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U.S. Dollar Strength: Is This What Trump Administration Wants?

May 02, 2018 10:03 AM ETUUP, UDN, USDU4 Comments
John M. Mason profile picture
John M. Mason


  • Over the past three months, the value of the US dollar has strengthened after falling through most of President Trump's time in office.
  • The President has stated many times that he wants a weak dollar in order to support US goods and reduce the trade deficit in the balance of payments.
  • The question is, what might Mr. Trump do if the value of the dollar continues to strengthen?

The value of the US dollar reached a two-and-one-half to three-month high yesterday. The Wall Street Journal Dollar Index closed at 86.13 yesterday, up from its near-term low of 82.70 reached on February 15, 2018.

At the close yesterday, it took only $1.991 to buy one Euro whereas on February 1, one Euro cost $1.2507, its near-term low.

As far as the Japanese yen is concerned, it took ¥109.86 to purchase one dollar at yesterday’s close, whereas it took ¥106.15 to buy a dollar on February 15.

It took $1.3612 to buy one British pound at the close of business yesterday, whereas it took $1.4262 to purchase one pound on February 1.

What has happened over this time period?

Well, for one, the growth rate of the European economies appeared to weaken from what many had come to expect for this year. The same for Japanese growth.

At the same time, it appeared as if the US economy might be picking up steam for the future.

At the same time, the Federal Reserve System appeared to be going through a regime change.

Jerome (Jay) Powell took over the reins as Chair of the Board of Governors of the Federal Reserve System from Janet Yellen. Although Mr. Powell has been a Governor for several years now, there has been a substantial amount of uncertainty about how his leadership might differ from that of Ms. Yellen.

For one, Ms. Yellen and her predecessor as Fed Chair, Ben Bernanke, have followed a monetary policy that stimulated the US stock market in order to produce a wealth effect that would increase and sustain consumer spending so as to spur on the macroeconomy.

In addition to this effort, Federal Reserve officials wanted to be sure to err on the side of monetary ease so as to

This article was written by

John M. Mason profile picture
John M. Mason writes on current monetary and financial events. He is the founder and CEO of New Finance, LLC. Dr. Mason has been President and CEO of two publicly traded financial institutions and the executive vice president and CFO of a third. He has also served as a special assistant to the secretary of the Department of Housing and Urban Development in Washington, D. C. and as a senior economist within the Federal Reserve System. He formerly was on the faculty of the Finance Department, Wharton School, the University of Pennsylvania and was a professor at Penn State University and taught in both the Management Division and the Engineering Division. Dr. Mason has served on the boards of venture capital funds and other private equity funds. He has worked with young entrepreneurs, especially within the urban environment, starting or running companies primarily connected with Information Technology.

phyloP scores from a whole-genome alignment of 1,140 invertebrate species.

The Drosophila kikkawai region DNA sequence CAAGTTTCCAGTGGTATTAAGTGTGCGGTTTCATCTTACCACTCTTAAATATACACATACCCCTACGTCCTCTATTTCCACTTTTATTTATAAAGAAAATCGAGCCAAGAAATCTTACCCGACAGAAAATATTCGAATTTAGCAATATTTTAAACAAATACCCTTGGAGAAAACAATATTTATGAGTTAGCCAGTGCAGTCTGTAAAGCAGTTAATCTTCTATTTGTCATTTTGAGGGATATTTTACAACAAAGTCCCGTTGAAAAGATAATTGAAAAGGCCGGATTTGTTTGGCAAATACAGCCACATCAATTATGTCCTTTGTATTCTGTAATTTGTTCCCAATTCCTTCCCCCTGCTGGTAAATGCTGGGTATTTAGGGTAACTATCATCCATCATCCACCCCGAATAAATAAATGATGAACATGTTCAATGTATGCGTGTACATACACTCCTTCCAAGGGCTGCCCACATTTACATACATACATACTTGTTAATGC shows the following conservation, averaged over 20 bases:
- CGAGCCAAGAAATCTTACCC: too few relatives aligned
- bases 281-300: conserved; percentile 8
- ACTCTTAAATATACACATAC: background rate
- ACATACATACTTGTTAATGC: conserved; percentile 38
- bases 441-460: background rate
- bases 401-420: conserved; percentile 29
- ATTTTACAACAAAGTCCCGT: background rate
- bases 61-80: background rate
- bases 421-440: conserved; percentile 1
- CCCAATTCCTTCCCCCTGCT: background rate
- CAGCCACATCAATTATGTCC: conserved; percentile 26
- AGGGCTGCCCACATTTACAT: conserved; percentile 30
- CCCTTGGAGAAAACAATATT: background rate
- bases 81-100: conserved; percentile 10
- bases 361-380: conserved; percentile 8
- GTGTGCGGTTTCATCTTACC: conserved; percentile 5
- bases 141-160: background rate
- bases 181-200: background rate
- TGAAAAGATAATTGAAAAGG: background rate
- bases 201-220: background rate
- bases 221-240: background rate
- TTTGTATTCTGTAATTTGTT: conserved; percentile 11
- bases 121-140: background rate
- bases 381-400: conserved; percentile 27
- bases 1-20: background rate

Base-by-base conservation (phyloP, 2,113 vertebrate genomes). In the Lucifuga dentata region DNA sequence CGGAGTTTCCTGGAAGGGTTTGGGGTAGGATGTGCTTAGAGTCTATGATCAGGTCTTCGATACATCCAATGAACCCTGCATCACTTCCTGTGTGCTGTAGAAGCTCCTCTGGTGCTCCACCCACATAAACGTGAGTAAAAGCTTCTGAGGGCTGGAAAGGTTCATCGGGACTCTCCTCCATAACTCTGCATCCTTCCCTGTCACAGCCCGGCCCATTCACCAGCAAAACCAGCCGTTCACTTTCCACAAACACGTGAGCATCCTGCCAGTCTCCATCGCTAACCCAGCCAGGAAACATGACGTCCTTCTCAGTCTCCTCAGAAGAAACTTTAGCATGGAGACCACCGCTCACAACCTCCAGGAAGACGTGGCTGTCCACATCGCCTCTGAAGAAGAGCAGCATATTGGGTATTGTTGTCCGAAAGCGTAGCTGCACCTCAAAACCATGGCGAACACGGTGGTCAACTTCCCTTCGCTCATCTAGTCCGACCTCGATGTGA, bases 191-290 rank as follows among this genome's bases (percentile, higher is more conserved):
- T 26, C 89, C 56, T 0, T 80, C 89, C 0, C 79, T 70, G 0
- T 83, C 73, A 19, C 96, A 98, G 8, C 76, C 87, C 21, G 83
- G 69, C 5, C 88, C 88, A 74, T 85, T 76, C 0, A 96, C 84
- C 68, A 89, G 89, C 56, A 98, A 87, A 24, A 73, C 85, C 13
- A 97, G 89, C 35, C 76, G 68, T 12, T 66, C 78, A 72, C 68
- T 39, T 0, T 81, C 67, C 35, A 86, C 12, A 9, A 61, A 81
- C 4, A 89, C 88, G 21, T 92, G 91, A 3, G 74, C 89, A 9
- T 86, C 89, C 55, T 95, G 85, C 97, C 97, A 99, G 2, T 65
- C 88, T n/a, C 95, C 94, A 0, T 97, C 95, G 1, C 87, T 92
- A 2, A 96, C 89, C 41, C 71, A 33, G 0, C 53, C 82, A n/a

Analyst’s Disclosure: I/we have no positions in any stocks mentioned, and no plans to initiate any positions within the next 72 hours. I wrote this article myself, and it expresses my own opinions. I am not receiving compensation for it (other than from Seeking Alpha). I have no business relationship with any company whose stock is mentioned in this article.

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Comments (4)

Trump has actually gone on record as being both for and against, a strong dollar.
Michael Roat profile picture
Kudlow is advocating a strong U.S. dollar policy. ""Devaluations and weak currencies do not create U.S. jobs. Instead, weakened currencies are accompanied by relative price changes, leading to inflation in the devaluing country". A weak dollar and accompanying high inflation would sow the seeds for the next Volcker type recession. Prolong the expansion and keep a lid on inflation with a strong U.S. dollar even if there are negative effects in emerging markets.
Artificial market manipulation only suppress the negatives for a bit and delay the turn of the economic cycle. Debt is debt....have to be paid back.
Martin Schwoerer profile picture
It is difficult to make predictions that concern an irrational actor. There are so many possible logical results, but in addition there are some possible illogical things that could happen -- the unknown unknowns, as it were.

Trump could simply say, "the economy is fantastic now that I am President", and stop beating on the Dollar. Many of his fans are already making statements of that kind.

Then, he could stop worrying about the Dollar, assuming he knows a strong Dollar is deflationary. Since the tax cuts and the trade wars are inflationary, a strong Dollar could be a counterweight that might also stay off some the Fed's planned rate hikes.

Then, he might start bashing the Dollar again, but already the markets should know they have to take anything Trump says with a grain of salt. Actually, his words might be a good counter-indicator by now: when Trump bashes Amazon and the stock subsequently falls, buy Amazon, because he is mostly talk and very little action, to put it politely. Dollar, wash, rinse, dry, repeat.
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